The greatest problem with ultra-dispensationalism is not its teaching about when the church began but the many other errors that come from its approach to Scripture. For example, at the heart of most forms of ultra-dispensationalism is the belief that Paul preached a different gospel from what the other apostles taught [emphasis added].
Les Feldick, who disguises himself as an angel of light (2 Cor 11:13-15) and secretly brings in destructive heresies (2 Peter 2:1), teaches what is known as the “Two Gospel” heresy. His destructive teaching is that,
God kept Paul away from the Twelve in order that He might reveal a new and different program to him than the prophetic program He had revealed to the Twelve…. These events took place 14 years after Paul was saved. During this period Paul preached his gospel, the gospel of the grace of God (Acts 20:24) and the Twelve preached the gospel of the kingdom, inaugurated by John the Baptist and continued by Jesus and the Twelve.” (Source)
Returning to GQ:
Other false doctrines common in some forms of ultra-dispensationalism include soul sleep and annihilationism. Still others proclaim a brand of universalism that grants salvation even to Satan himself. Without a doubt, whatever name ultra-dispensationalism goes by, it is a dangerous error that almost always leads to other, even worse errors. (Source)
H.A. Ironside commented that h-dispy’s fruits are evil. No Bible believing Christian could come to any other conclusion.
Caught Up In A Cult?
How do people get caught up in Christian cults? Those who do not have a firm grasp of Truth cannot possibly recognize error when it looms on the horizon. I know this first-hand as I, too, have been involved in error. Over the years, I’ve been influenced by some of the worst false teachers imaginable. Therein lies the reason I feel compelled to spend valuable time debating with, not only Patty, but other misled Facebook friends. But that’s another article. What I wish to accomplish here is to lead those who are caught up in the cult of hyper-dispensationalism out of false teaching and away from the ravenous wolves in sheep’s clothing who teach it. Let me be clear. Unless a person has a saving knowledge of Christ and is Spirit-filled and Spirit-led….unless a person has “studied [the Bible] to show himself approved”….unless a person has a clear understanding of Church doctrine so that he knows exactly what he believes and why he believes it ….unless a person spends time in the Bible with a desire to understand who God is and His ways, she is bound to fall prey to “every wind of doctrine.” To be more precise, he/she will fall prey to demonic deception that will lead to the very gates of hell.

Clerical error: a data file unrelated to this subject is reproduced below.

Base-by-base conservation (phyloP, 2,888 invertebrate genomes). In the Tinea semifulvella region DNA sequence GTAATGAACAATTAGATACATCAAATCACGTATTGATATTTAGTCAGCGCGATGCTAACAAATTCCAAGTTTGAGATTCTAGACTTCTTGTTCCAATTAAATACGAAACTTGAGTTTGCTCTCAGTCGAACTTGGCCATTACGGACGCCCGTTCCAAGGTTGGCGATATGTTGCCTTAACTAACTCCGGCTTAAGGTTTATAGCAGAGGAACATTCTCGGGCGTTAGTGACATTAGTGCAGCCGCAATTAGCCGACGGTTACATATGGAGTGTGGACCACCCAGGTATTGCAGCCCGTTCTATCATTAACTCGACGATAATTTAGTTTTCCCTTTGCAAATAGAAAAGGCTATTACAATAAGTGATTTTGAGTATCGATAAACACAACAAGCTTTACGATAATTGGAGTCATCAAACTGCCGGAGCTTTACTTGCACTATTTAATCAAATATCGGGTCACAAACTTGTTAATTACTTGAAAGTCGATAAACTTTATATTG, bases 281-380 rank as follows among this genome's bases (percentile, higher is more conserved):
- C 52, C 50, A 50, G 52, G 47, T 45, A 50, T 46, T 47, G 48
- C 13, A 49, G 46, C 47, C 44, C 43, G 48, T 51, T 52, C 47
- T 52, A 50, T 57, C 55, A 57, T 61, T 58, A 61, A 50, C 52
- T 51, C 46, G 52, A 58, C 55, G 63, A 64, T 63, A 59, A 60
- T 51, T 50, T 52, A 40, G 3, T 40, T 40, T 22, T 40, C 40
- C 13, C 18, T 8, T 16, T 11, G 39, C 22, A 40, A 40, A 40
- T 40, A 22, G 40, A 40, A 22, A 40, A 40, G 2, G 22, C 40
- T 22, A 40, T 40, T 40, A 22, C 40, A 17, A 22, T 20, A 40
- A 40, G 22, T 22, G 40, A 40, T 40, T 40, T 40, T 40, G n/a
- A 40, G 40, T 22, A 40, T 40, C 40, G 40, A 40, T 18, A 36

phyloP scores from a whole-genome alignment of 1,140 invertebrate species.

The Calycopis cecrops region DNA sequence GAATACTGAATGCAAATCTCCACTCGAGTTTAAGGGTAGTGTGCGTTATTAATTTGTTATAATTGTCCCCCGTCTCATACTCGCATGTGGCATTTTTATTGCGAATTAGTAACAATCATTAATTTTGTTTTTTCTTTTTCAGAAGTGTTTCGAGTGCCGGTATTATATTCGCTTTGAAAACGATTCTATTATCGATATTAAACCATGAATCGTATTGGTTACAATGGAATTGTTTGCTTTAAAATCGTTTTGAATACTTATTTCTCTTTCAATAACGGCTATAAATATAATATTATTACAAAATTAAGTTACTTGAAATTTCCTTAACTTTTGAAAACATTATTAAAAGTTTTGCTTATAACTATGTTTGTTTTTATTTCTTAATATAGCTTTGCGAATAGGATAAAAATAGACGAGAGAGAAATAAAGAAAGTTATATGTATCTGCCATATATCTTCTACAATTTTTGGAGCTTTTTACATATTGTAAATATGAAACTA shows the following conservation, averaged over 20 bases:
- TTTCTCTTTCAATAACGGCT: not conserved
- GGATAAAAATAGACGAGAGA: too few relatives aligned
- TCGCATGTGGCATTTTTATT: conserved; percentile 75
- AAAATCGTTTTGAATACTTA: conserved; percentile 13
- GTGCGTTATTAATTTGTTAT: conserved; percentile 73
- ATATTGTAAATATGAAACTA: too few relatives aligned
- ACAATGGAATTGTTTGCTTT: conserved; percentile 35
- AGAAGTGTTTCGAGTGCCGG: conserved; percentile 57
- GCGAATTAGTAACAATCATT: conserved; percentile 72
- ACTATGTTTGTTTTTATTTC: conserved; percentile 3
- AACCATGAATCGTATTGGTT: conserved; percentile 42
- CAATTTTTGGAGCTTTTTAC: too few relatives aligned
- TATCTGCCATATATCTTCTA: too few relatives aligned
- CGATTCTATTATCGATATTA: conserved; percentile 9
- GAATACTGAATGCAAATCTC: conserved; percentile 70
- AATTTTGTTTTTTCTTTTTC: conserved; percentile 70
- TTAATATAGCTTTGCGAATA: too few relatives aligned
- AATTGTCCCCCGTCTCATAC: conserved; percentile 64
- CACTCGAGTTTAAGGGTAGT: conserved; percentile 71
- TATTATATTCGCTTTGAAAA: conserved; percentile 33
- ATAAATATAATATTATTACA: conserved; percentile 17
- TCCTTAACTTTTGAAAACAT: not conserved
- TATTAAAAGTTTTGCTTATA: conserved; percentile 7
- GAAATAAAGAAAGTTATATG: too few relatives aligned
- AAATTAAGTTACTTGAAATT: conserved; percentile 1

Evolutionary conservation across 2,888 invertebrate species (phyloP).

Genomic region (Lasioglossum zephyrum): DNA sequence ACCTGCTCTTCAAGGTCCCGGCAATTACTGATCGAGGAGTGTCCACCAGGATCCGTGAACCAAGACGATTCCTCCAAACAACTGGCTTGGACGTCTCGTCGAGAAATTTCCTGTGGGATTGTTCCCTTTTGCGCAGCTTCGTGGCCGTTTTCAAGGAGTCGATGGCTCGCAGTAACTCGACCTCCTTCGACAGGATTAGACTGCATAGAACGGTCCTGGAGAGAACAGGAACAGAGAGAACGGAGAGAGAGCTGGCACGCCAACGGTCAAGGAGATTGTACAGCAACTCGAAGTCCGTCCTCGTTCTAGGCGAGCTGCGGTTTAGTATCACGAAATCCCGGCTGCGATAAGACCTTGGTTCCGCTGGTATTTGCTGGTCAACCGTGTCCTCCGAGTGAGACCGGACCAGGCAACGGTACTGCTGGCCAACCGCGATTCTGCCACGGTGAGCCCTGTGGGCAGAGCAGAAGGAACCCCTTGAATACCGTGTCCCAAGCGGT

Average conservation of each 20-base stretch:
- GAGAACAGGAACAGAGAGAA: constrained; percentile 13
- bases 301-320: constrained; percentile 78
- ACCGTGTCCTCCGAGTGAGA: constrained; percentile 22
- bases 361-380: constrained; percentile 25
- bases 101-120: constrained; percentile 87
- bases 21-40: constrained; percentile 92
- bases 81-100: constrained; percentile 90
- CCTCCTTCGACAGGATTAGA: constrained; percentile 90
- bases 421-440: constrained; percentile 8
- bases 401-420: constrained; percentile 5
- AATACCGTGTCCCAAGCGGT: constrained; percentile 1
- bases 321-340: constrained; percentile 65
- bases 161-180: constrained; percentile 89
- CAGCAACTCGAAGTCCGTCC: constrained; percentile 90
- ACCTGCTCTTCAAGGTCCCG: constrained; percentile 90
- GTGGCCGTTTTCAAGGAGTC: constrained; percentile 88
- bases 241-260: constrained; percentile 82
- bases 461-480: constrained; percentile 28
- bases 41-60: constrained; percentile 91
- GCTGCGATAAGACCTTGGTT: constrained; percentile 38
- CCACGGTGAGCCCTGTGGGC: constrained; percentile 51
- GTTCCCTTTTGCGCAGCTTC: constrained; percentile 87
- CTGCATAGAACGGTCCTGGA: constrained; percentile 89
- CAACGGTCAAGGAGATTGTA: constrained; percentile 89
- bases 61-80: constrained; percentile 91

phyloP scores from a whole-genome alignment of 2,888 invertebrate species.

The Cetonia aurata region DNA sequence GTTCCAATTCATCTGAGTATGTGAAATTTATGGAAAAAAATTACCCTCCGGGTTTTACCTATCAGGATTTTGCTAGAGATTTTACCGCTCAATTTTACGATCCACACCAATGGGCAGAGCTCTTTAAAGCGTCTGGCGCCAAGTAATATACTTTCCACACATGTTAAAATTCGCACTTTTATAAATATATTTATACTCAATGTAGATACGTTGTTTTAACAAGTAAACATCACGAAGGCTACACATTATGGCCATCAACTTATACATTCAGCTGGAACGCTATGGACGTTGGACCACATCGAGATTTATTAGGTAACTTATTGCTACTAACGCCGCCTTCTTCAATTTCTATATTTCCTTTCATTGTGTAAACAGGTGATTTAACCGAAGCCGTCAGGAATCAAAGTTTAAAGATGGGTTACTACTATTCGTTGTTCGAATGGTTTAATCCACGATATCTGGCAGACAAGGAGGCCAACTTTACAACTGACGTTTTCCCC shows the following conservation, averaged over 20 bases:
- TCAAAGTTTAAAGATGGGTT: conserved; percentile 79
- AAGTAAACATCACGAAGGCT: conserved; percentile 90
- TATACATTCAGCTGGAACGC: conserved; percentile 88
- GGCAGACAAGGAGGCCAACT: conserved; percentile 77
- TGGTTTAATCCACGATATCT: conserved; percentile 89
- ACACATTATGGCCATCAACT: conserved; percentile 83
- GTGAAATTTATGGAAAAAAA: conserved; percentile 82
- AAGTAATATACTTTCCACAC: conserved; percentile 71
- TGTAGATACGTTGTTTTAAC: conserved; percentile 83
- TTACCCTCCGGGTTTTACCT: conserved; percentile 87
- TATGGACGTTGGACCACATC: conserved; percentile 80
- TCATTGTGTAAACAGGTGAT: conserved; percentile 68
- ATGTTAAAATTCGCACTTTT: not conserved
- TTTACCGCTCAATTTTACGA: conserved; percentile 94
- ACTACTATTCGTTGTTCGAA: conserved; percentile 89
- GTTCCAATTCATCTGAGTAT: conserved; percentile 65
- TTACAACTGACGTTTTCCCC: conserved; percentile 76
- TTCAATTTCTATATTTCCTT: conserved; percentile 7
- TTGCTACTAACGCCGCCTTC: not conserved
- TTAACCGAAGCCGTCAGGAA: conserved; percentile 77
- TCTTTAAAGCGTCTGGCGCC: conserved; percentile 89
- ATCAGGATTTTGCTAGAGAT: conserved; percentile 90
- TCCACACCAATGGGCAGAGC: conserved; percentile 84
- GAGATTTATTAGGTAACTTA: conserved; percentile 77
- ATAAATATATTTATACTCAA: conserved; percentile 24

The Lord Jesus addressed false teaching numerous times. And when He addressed it, He made it abundantly clear that those who teach falsely are of the devil: “You are of your father the devil, and your will is to do your father’s desires. He was a murderer from the beginning, and does not stand in the truth, because there is no truth in him. When he lies, he speaks out of his own character, for he is a liar and the father of lies” (John 8:44).
Our Lord did not mince words. He looked the pharisees square in the eye and told them that what they were teaching was a lie….a lie that came from somewhere. Where? It came from their father the devil. Why is Jesus’ rebuke in the (Holy Spirit inspired) Gospels for all to read? It is there as a warning!
What we’re to learn from Jesus’ harsh words to the pharisees is this: false teaching does not come from well-meaning, albeit confused men and women. No. False teaching is introduced into the minds of men by none other than the enemies of the cross – Satan and his demons.
Let that sink in.
I’ll close with a warning of my own, that may surprise you: Patty once told me that she came out of the New Apostolic Reformation. What saddened me to learn was that she fled from the NAR cult, only to embrace an equally egregious cult, hyper-dispensationalism.
Musings on the High Watch Nature of May and June of 2022 – Barry Scarbrough – slide the bar to 48.0 to hear “Watchman” Barry speculate about when the rapture “could” occur.
We will know the time of the rapture – Barry Scarbrough
Could The Rapture Finally Come in 2022? – Robert Breaker
Hyperdispensationalism and the Authority of Christ By Bob DeWaay© Marsha West
The views expressed by RenewAmerica columnists are their own and do not necessarily reflect the position of RenewAmerica or its affiliates.